ADVOCATE FROM YOUR PLATE — It is so hot. We are so busy, talking, talking … talking! And we haven’t had a vegan recipe here for ages. Boy do we need something cool and refreshing and tasty. And here it is. How about you?
Banana Chai Smoothie Parfait
A deliciously frosty, naturally sweetened, and lightly spiced smoothie parfait topped with crunchy granola, fresh blueberries, chopped apricots, and maple syrup. Serves 2.
Author: Brittany at ilovevegan.com
Banana Chai Smoothie Parfait
5 frozen bananas
1 cup chai tea ice cubes (directions in notes)
2 tbsp coconut cream or coconut yogurt
1 tbsp almond butter
6 pitted dates
½ tsp pure vanilla extract
1 pinch cinnamon
1 pinch dried ginger
maple syrup (Pure Infused’s Lavender Chai is a great way to enhance the chai flavour!)
ADVOCATE FROM YOUR PLATE — Our Meat Out for Mustangs campaign has yielded a lot of interesting questions. One of the most common is what’s the difference between veganism and a plant-based diet.
In a nutshell, the difference between a plant-based diet and veganism as I understand it can be found in the title.
A plant-based diet is just that. No animals products in your diet. It is a dietary choice.
Vegans eliminate the use of all animals products from their lives including their diets. It is a lifestyle choice. It also involves activism.
This is how I have come to see it. However, I decided to look it up and see that it extends further.
Chloe at eatbychloe.com introduced me to additional philosophical concepts regarding the two.
Under the paragraph entitled “What’s the big f*#@! difference?” she writes:
Veganism is a philosophy deeply devoted to animal rights, and being a vegan (n.) is a lifestyle choice that involves diets, politics and ethics. Vegans (n.) not only eliminate animal products from their diet, but from all aspects of their lives. We’re talking – no leather, fur, wool or silk; products derived from insects (i.e. honey and beeswax); or toiletries that may be derived from and/or tested on animals.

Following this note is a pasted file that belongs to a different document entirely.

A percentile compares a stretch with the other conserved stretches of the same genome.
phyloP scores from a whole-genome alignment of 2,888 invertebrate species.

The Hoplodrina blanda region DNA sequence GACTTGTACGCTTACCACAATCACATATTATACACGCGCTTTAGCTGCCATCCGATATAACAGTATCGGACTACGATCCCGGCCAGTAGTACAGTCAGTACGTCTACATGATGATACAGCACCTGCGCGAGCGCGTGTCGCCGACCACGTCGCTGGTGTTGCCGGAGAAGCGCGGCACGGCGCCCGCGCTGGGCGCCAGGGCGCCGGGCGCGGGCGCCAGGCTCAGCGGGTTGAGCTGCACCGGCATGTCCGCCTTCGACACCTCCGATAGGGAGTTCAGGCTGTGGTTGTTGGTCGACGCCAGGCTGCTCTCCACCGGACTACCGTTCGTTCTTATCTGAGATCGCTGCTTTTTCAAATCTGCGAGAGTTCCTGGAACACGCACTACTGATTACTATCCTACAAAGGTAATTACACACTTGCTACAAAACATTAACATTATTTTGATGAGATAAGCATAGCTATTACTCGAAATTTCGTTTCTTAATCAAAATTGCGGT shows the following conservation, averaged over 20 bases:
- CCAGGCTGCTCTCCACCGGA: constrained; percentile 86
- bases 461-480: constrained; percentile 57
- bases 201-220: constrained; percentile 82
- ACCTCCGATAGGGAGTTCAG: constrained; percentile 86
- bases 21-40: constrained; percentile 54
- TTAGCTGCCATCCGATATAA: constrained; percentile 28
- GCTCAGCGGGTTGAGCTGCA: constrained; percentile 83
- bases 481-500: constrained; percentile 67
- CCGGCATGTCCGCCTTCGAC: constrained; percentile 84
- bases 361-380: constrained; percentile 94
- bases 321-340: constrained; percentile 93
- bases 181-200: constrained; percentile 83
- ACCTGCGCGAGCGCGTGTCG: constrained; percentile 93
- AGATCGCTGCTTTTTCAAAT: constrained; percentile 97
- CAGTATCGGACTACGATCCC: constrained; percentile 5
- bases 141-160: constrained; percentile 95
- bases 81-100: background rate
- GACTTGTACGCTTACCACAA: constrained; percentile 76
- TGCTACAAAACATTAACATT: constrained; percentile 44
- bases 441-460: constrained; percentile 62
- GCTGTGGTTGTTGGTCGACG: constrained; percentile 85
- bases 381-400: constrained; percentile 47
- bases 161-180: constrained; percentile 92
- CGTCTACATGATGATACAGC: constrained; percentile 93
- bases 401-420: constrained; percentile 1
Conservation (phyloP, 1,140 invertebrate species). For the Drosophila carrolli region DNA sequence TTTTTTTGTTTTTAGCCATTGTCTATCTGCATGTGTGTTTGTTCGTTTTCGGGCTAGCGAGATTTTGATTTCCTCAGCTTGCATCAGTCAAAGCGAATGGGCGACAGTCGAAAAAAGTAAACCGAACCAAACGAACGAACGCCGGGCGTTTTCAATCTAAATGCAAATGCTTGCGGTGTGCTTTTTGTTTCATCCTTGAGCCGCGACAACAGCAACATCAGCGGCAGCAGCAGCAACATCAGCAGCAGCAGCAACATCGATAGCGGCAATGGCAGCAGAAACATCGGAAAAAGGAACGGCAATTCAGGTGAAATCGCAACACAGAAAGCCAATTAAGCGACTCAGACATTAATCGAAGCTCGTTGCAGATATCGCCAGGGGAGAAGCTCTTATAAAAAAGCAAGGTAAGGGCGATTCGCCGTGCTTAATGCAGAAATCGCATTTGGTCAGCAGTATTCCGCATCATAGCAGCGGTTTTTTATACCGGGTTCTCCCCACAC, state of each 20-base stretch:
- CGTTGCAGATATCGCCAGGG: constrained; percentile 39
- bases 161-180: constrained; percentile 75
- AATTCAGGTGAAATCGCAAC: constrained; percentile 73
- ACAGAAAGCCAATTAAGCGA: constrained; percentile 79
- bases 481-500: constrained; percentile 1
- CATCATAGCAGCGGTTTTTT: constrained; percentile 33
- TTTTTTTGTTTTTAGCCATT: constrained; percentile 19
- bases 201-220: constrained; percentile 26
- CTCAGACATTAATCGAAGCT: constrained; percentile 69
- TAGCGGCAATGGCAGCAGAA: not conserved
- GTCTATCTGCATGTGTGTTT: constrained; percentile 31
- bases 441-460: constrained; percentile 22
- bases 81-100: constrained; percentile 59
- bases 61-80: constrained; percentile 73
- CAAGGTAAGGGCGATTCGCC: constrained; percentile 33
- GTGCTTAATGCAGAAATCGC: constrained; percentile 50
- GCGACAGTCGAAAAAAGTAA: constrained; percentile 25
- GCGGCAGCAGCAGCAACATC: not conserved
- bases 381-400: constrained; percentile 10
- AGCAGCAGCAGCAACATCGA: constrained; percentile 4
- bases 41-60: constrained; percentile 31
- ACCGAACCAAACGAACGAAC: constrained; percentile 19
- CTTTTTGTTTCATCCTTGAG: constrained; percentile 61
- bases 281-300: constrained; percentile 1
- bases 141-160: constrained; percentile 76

When it comes to food, “plant-based” simply refers to whole, plant foods and NOT just foods considered to be “vegan”. For example, French fries or Oreos are in essence vegan, but are not considered to be “plant-based”, as neither product resembles that of their original plant form.
On the flip side, a “plant-based” meal may by definition be vegan, but a person who follows a plant-based diet is not necessarily a vegan (n.) – whereas they may consume only plant-based products but wear/use products that are derived from animals.
According to a wide variety of sources Veganism is the #1 trend of 2017 and we are very happy about that because it means a safer more peaceful world. It restores and preserves lives and the planet we all inhabit.
Some vegans are quite radical. It takes us all to make a Vegan Nation. If they make you nervous, that’s okay.
Simply search out and experiment with vegan and plant-based recipes from the vast array available on the worldwide web. They are innovative, fun, non-judgmental and will titillate the taste buds of everyone.
Some of the most successful and highly trafficked recipe sites on the internet are run by vegans. So are their cookbooks. Some of them have even become celebrities. Heavenly.
ST. PATRICK’S DAY — Hello, it’s Vivian. Let’s let out a long, lengthy sigh and think of something good. Food is good. Vegan food is better than good. Vegan food is divine.
St. Patrick’s Day is coming up and few dishes are as Irish as colcannon.
I am of Scottish descent, hence the Grant, born in England which makes me English, transplanted in America (don’t know what that makes me — an immigant? uh, oh. But I did arrive with American citizenship thanks to my Dad), and married an Irishman, which is where the Farrell comes from.
I have spent many years in England and Ireland, mostly England — down south some, but most of all up north in Liverpool which is often called the capitol of Ireland because there are so many Irish. Colcannon is a common dish, eaten by just about everyone.